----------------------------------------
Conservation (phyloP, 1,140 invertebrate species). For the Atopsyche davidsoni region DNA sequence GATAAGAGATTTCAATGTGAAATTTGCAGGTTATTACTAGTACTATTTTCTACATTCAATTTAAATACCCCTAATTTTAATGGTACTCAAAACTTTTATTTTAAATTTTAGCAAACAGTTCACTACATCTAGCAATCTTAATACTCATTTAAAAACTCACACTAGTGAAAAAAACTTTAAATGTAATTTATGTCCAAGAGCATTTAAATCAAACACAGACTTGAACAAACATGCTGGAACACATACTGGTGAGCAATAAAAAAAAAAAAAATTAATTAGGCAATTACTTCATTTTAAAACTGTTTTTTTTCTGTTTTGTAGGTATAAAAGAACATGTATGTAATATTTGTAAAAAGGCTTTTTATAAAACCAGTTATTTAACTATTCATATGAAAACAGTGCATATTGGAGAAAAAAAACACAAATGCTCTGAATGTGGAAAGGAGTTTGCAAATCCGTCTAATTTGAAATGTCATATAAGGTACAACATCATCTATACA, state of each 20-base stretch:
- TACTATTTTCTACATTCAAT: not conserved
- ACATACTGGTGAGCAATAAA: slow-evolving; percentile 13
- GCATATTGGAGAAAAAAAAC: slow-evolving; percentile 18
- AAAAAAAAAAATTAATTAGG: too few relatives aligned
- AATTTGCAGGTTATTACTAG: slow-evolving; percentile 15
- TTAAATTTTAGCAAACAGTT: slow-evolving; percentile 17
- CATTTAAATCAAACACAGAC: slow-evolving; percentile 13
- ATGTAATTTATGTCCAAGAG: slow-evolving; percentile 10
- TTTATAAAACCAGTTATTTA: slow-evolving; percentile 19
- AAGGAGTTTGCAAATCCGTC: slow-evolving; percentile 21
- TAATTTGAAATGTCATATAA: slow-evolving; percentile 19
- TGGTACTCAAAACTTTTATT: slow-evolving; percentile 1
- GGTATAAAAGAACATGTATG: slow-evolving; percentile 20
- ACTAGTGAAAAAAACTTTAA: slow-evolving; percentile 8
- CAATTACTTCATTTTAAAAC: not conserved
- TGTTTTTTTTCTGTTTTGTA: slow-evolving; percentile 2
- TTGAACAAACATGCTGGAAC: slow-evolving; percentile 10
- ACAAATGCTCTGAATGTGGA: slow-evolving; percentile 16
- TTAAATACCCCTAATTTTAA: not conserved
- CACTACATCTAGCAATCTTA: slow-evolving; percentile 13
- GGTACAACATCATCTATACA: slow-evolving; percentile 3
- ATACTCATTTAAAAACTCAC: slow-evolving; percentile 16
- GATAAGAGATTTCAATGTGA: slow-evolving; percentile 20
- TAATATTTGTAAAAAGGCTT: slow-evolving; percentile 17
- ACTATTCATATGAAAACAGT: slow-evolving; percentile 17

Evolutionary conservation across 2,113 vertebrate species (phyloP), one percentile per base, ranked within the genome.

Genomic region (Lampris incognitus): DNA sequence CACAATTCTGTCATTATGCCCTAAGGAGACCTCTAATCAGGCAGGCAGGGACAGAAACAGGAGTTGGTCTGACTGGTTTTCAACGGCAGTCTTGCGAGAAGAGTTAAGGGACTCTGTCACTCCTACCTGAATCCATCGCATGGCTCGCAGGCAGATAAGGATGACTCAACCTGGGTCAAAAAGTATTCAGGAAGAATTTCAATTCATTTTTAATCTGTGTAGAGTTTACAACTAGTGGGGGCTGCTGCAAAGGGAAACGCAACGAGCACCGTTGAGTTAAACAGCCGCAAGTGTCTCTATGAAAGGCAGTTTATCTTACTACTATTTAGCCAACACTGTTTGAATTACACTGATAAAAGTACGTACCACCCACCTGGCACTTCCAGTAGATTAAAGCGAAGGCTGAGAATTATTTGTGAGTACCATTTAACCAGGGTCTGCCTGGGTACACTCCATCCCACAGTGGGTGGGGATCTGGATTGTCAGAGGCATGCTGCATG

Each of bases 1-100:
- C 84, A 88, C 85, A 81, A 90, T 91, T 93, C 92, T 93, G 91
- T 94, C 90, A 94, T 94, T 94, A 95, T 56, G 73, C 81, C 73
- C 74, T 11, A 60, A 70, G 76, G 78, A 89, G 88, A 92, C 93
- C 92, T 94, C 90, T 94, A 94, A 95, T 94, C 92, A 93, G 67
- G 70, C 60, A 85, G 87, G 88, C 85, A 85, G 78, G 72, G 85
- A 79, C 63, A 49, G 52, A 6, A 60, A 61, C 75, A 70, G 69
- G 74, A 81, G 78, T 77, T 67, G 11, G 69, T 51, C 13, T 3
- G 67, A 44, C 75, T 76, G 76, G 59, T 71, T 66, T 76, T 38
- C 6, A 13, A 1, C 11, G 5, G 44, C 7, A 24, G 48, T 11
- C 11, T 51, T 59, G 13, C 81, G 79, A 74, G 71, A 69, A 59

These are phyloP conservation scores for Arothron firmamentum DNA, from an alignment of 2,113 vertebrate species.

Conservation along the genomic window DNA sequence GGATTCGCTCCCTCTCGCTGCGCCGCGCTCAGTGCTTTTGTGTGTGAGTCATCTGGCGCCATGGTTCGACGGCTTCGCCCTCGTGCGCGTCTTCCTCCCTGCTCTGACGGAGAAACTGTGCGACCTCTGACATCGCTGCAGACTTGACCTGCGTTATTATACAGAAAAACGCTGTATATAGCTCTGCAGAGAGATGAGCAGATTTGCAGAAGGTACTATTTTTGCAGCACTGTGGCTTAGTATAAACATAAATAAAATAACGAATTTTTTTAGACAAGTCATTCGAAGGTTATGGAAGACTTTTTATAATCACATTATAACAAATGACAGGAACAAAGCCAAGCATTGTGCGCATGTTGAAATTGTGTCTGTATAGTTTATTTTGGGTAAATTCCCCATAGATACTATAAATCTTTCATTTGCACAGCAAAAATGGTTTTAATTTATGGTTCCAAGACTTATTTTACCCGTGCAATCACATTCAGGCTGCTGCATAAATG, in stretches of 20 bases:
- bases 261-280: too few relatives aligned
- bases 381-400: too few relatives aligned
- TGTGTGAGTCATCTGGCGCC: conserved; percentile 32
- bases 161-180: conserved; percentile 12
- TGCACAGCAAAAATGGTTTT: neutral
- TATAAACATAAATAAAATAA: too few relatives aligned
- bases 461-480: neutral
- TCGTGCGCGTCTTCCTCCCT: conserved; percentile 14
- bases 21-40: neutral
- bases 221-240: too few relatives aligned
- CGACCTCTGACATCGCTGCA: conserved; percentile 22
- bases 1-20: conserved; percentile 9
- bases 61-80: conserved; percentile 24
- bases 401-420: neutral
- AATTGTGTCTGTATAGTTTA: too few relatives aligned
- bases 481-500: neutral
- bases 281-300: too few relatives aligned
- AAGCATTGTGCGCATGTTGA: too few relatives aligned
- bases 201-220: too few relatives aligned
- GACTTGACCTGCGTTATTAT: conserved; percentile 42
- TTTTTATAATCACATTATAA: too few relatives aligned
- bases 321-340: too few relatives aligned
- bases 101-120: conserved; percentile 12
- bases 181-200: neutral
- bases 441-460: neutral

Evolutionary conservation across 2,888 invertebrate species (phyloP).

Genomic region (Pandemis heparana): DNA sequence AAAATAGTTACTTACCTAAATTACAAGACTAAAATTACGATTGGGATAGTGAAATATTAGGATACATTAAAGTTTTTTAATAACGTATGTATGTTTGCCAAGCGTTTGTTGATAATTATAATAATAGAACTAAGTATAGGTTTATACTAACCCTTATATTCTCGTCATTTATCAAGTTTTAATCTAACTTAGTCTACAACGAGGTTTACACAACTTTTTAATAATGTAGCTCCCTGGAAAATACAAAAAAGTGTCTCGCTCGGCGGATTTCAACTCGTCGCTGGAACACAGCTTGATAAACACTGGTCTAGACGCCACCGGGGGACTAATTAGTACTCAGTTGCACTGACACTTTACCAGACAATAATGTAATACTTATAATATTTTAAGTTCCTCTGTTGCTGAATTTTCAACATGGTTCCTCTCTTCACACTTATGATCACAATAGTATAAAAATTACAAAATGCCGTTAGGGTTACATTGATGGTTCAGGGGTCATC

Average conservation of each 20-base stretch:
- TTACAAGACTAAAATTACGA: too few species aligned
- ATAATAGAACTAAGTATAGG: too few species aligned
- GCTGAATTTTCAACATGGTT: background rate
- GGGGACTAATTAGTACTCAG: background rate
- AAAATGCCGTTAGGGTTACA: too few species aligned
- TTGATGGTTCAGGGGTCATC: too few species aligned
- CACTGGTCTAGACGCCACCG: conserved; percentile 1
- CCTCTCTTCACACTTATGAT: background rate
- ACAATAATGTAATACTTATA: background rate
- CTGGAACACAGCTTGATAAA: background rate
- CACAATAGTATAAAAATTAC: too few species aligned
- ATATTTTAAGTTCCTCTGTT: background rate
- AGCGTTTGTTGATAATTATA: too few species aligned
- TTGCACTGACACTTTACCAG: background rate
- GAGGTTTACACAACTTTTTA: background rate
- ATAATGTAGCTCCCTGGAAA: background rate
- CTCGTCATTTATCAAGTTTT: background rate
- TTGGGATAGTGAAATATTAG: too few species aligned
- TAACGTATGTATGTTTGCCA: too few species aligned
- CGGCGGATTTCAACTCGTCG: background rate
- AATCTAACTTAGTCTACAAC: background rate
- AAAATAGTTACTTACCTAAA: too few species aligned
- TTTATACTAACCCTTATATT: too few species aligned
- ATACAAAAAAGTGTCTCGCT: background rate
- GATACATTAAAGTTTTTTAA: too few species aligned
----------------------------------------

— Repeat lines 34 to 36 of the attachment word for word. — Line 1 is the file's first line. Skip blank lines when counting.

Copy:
- G 70, C 60, A 85, G 87, G 88, C 85, A 85, G 78, G 72, G 85
- A 79, C 63, A 49, G 52, A 6, A 60, A 61, C 75, A 70, G 69
- G 74, A 81, G 78, T 77, T 67, G 11, G 69, T 51, C 13, T 3